Petrof points out that, in spite of airline reports that show the numbers of animals on planes is steadily rising, serious issues with ESAs still appear to be relatively few. “We don’t believe there are that many documented cases of problems,” he says. “Instead, it’s really a few high-profile cases that get everyone talking.”
Remember Dexter the Peacock? He sparked plenty of internet outrage in 2018 after his owner tried to take him on board a United Airlines flight from Newark, New Jersey. (United said no, and promptly tightened its ESA policy.) But Petrof says we don’t need new government intervention against oddities like Dexter. “That peacock has done large volumes of damage,” he says, “and that’s not the problem we have to solve.”
Disabled rights advocates have long held that barriers to access must be kept low in order to promote inclusiveness for people who are already facing considerable obstacles, which is why public access policy severely limits even the questions a person seeking accommodations can be asked.
Requiring a higher standard of proof for ESAs, Petrof says, could become a barrier to travel, especially for disabled people with limited means. “If you need proof beyond a basic doctor’s note,” he says, “depending on what kind of health care you can afford, you may not get to see your psychiatrist more than once per year. And wait times for mental health treatment can be long. You may not be able to satisfy these requirements in time to take a flight. So what it results in is, if you’re poor and disabled, you’re kicked off the plane.”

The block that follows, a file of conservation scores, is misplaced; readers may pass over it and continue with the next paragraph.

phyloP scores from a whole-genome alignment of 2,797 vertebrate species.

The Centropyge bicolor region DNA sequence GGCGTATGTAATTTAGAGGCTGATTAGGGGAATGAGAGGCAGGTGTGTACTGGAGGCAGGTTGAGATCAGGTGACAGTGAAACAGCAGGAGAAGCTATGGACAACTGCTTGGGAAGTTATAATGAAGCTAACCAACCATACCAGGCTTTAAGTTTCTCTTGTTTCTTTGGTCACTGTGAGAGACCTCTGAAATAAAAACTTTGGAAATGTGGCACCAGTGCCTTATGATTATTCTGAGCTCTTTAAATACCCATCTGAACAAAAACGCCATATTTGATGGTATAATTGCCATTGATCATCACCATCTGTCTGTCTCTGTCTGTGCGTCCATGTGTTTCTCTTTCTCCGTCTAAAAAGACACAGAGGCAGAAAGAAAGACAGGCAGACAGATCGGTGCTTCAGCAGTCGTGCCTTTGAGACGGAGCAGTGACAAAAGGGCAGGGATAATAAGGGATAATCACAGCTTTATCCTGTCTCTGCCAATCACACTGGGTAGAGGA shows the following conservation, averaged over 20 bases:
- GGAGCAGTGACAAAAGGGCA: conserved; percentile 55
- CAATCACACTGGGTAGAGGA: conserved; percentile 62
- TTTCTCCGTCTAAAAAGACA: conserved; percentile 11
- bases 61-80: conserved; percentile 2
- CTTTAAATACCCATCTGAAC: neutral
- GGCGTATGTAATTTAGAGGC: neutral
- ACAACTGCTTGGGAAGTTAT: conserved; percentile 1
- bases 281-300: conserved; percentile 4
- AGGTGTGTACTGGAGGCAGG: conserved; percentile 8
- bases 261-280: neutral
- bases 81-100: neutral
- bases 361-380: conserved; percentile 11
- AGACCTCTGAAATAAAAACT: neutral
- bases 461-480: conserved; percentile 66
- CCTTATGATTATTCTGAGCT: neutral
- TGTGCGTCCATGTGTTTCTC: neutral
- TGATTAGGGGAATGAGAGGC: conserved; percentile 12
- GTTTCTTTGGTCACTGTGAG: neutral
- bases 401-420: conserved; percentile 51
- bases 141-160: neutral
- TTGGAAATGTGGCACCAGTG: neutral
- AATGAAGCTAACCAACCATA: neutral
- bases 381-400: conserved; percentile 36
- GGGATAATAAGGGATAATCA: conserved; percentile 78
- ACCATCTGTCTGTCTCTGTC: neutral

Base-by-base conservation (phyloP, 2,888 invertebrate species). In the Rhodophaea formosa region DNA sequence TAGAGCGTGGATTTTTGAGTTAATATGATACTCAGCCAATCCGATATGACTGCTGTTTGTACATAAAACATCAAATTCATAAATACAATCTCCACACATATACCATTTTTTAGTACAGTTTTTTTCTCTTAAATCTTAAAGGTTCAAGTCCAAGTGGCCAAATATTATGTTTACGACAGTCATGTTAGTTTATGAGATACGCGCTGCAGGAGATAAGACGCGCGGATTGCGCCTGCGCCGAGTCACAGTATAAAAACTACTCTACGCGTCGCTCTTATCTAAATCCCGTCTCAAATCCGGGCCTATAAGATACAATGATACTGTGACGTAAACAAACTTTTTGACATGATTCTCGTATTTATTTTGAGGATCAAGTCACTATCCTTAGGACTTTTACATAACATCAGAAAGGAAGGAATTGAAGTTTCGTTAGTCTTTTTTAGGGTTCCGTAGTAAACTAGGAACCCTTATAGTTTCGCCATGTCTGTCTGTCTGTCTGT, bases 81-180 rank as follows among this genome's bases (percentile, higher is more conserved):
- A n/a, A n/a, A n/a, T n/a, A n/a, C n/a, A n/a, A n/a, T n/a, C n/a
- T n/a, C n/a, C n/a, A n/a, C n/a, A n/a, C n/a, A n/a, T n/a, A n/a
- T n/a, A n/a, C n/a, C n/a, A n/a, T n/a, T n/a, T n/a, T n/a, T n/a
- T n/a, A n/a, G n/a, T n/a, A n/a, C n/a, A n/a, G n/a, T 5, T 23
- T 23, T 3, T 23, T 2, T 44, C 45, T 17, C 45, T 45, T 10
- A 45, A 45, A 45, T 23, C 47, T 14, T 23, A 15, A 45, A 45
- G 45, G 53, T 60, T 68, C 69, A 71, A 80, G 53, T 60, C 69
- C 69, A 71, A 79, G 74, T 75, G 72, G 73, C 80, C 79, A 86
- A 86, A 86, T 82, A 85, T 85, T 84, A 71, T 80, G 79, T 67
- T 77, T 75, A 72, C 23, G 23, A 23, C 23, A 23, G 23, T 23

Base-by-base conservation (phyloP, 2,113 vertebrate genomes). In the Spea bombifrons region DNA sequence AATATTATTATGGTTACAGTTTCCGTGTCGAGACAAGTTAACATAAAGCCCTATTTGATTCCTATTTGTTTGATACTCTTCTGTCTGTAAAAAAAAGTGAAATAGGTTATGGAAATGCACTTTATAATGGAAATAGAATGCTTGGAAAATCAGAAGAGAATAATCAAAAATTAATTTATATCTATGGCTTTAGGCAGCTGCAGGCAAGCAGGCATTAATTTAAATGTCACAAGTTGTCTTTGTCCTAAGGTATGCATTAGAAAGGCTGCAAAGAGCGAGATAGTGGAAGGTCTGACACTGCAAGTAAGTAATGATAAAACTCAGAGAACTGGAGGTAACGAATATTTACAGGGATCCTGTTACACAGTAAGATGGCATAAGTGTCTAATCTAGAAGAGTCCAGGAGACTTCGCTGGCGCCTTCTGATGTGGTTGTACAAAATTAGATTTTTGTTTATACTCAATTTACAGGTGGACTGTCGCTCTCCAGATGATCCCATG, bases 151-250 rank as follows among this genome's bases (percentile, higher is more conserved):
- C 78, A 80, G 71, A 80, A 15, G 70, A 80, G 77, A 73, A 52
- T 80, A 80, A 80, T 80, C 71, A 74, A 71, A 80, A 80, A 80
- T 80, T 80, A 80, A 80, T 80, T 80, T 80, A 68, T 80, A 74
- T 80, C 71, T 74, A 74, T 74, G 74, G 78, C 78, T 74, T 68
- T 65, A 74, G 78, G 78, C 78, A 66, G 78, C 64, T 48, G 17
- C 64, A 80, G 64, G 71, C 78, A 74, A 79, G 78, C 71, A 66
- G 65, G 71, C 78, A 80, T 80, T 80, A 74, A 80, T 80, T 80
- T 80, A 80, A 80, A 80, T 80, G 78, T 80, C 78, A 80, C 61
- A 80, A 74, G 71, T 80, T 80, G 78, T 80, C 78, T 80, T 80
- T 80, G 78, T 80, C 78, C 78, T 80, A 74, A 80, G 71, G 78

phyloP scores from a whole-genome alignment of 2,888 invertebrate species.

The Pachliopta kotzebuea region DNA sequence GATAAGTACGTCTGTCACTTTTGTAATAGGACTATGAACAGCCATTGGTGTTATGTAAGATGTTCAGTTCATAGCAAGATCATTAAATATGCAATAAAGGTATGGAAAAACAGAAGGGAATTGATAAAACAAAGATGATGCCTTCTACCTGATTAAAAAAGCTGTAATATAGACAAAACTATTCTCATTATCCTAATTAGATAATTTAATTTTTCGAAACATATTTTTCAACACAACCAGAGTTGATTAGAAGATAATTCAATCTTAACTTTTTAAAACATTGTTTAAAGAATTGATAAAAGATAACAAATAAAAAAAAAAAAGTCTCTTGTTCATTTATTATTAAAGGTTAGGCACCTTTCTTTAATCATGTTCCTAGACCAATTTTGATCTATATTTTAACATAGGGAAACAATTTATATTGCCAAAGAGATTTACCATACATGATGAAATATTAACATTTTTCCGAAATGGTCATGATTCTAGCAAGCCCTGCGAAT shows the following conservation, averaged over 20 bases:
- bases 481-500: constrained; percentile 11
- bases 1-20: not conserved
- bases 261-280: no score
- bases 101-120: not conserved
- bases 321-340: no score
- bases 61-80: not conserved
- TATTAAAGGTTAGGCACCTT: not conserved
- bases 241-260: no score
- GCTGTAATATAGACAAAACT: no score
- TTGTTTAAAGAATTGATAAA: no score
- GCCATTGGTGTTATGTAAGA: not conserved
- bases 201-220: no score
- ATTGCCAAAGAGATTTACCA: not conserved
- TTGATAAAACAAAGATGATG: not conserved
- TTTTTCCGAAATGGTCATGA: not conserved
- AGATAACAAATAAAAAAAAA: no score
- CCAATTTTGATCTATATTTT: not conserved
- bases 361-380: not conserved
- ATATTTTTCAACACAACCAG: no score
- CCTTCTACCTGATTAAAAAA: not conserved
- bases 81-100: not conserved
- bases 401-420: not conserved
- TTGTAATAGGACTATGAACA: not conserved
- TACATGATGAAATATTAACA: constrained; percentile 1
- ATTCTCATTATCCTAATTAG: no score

Not that Petrof is in favor of people scamming the ESA policies to get their pets a free ride: “We’re not trying to protect the people who are abusing the law,” he says, but he doesn’t believe an ESA crackdown is worth potential difficulties for the disabled community. “Folks who need an emotional support animal in order to use the transportation service are faced with having restrictions placed on their ability to travel, just because some people try to play fast and loose with the law.”
Instead, Petrof believes the ESA issue is one for the airlines to solve, on a case-by-case basis. “Once we start changing rules,” he says, “it seems like access for disabled people ends up getting limited. The airlines need to address the dog or animal that is causing a problem. They have a lot to figure out: passengers with allergies, seating, keeping dogs separated. It’s complicated. But honestly, if a dog is sitting quietly at someone’s feet and not bothering anyone, why do we need to know why that dog is there?”